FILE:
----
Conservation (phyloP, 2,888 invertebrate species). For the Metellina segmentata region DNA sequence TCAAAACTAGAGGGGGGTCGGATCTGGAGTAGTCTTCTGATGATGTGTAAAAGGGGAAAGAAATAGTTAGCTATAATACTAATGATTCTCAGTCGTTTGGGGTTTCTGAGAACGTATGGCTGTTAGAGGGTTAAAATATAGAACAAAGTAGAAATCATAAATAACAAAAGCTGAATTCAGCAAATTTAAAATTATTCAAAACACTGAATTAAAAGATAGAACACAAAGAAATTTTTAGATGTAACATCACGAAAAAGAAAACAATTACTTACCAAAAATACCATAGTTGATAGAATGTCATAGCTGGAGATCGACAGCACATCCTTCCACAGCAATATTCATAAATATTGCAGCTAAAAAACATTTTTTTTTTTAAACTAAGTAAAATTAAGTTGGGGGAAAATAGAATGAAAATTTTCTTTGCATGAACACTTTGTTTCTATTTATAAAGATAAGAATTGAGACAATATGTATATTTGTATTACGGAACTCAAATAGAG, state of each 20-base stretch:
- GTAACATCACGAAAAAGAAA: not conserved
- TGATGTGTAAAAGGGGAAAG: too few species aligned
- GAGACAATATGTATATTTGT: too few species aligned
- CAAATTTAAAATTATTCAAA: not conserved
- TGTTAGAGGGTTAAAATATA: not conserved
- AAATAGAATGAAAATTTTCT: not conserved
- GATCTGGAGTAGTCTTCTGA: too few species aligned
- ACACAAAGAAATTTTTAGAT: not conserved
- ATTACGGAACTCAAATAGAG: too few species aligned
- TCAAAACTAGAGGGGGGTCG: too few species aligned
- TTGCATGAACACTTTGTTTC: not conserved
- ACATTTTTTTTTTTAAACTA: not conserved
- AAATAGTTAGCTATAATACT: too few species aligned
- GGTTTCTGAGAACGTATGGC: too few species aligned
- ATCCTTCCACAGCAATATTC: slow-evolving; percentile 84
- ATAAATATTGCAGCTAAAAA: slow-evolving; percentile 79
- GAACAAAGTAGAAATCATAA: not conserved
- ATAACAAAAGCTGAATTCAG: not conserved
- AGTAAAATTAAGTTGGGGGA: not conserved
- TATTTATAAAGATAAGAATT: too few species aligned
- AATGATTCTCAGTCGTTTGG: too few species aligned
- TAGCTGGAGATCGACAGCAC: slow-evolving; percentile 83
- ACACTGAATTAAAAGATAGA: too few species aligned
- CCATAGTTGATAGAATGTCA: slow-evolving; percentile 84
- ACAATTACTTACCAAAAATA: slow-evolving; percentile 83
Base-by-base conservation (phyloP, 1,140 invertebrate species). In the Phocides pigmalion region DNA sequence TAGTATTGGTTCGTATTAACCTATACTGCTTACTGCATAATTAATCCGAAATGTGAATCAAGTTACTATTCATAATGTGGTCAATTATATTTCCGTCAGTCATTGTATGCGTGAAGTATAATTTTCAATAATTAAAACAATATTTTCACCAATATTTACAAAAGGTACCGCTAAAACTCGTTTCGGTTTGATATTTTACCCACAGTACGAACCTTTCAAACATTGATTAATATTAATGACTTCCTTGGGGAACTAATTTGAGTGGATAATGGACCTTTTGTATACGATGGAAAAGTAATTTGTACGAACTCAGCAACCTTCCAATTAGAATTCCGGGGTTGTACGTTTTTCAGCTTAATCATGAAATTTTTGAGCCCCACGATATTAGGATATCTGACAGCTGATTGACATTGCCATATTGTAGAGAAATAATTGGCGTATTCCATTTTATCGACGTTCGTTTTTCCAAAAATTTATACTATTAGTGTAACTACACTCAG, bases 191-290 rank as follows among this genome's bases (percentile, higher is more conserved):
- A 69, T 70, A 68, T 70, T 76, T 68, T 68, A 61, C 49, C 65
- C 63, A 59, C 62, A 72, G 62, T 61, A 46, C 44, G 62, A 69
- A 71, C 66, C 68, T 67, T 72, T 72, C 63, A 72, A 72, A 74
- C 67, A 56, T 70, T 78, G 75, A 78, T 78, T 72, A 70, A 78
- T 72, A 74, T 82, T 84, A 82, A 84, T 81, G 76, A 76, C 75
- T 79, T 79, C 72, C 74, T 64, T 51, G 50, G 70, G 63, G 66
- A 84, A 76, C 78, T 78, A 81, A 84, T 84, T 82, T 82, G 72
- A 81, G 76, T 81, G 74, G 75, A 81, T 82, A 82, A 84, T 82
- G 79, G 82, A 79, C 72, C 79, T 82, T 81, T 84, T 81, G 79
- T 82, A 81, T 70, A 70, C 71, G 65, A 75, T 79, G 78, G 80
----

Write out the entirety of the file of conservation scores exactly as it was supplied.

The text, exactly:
Conservation (phyloP, 2,888 invertebrate species). For the Metellina segmentata region DNA sequence TCAAAACTAGAGGGGGGTCGGATCTGGAGTAGTCTTCTGATGATGTGTAAAAGGGGAAAGAAATAGTTAGCTATAATACTAATGATTCTCAGTCGTTTGGGGTTTCTGAGAACGTATGGCTGTTAGAGGGTTAAAATATAGAACAAAGTAGAAATCATAAATAACAAAAGCTGAATTCAGCAAATTTAAAATTATTCAAAACACTGAATTAAAAGATAGAACACAAAGAAATTTTTAGATGTAACATCACGAAAAAGAAAACAATTACTTACCAAAAATACCATAGTTGATAGAATGTCATAGCTGGAGATCGACAGCACATCCTTCCACAGCAATATTCATAAATATTGCAGCTAAAAAACATTTTTTTTTTTAAACTAAGTAAAATTAAGTTGGGGGAAAATAGAATGAAAATTTTCTTTGCATGAACACTTTGTTTCTATTTATAAAGATAAGAATTGAGACAATATGTATATTTGTATTACGGAACTCAAATAGAG, state of each 20-base stretch:
- GTAACATCACGAAAAAGAAA: not conserved
- TGATGTGTAAAAGGGGAAAG: too few species aligned
- GAGACAATATGTATATTTGT: too few species aligned
- CAAATTTAAAATTATTCAAA: not conserved
- TGTTAGAGGGTTAAAATATA: not conserved
- AAATAGAATGAAAATTTTCT: not conserved
- GATCTGGAGTAGTCTTCTGA: too few species aligned
- ACACAAAGAAATTTTTAGAT: not conserved
- ATTACGGAACTCAAATAGAG: too few species aligned
- TCAAAACTAGAGGGGGGTCG: too few species aligned
- TTGCATGAACACTTTGTTTC: not conserved
- ACATTTTTTTTTTTAAACTA: not conserved
- AAATAGTTAGCTATAATACT: too few species aligned
- GGTTTCTGAGAACGTATGGC: too few species aligned
- ATCCTTCCACAGCAATATTC: slow-evolving; percentile 84
- ATAAATATTGCAGCTAAAAA: slow-evolving; percentile 79
- GAACAAAGTAGAAATCATAA: not conserved
- ATAACAAAAGCTGAATTCAG: not conserved
- AGTAAAATTAAGTTGGGGGA: not conserved
- TATTTATAAAGATAAGAATT: too few species aligned
- AATGATTCTCAGTCGTTTGG: too few species aligned
- TAGCTGGAGATCGACAGCAC: slow-evolving; percentile 83
- ACACTGAATTAAAAGATAGA: too few species aligned
- CCATAGTTGATAGAATGTCA: slow-evolving; percentile 84
- ACAATTACTTACCAAAAATA: slow-evolving; percentile 83
Base-by-base conservation (phyloP, 1,140 invertebrate species). In the Phocides pigmalion region DNA sequence TAGTATTGGTTCGTATTAACCTATACTGCTTACTGCATAATTAATCCGAAATGTGAATCAAGTTACTATTCATAATGTGGTCAATTATATTTCCGTCAGTCATTGTATGCGTGAAGTATAATTTTCAATAATTAAAACAATATTTTCACCAATATTTACAAAAGGTACCGCTAAAACTCGTTTCGGTTTGATATTTTACCCACAGTACGAACCTTTCAAACATTGATTAATATTAATGACTTCCTTGGGGAACTAATTTGAGTGGATAATGGACCTTTTGTATACGATGGAAAAGTAATTTGTACGAACTCAGCAACCTTCCAATTAGAATTCCGGGGTTGTACGTTTTTCAGCTTAATCATGAAATTTTTGAGCCCCACGATATTAGGATATCTGACAGCTGATTGACATTGCCATATTGTAGAGAAATAATTGGCGTATTCCATTTTATCGACGTTCGTTTTTCCAAAAATTTATACTATTAGTGTAACTACACTCAG, bases 191-290 rank as follows among this genome's bases (percentile, higher is more conserved):
- A 69, T 70, A 68, T 70, T 76, T 68, T 68, A 61, C 49, C 65
- C 63, A 59, C 62, A 72, G 62, T 61, A 46, C 44, G 62, A 69
- A 71, C 66, C 68, T 67, T 72, T 72, C 63, A 72, A 72, A 74
- C 67, A 56, T 70, T 78, G 75, A 78, T 78, T 72, A 70, A 78
- T 72, A 74, T 82, T 84, A 82, A 84, T 81, G 76, A 76, C 75
- T 79, T 79, C 72, C 74, T 64, T 51, G 50, G 70, G 63, G 66
- A 84, A 76, C 78, T 78, A 81, A 84, T 84, T 82, T 82, G 72
- A 81, G 76, T 81, G 74, G 75, A 81, T 82, A 82, A 84, T 82
- G 79, G 82, A 79, C 72, C 79, T 82, T 81, T 84, T 81, G 79
- T 82, A 81, T 70, A 70, C 71, G 65, A 75, T 79, G 78, G 80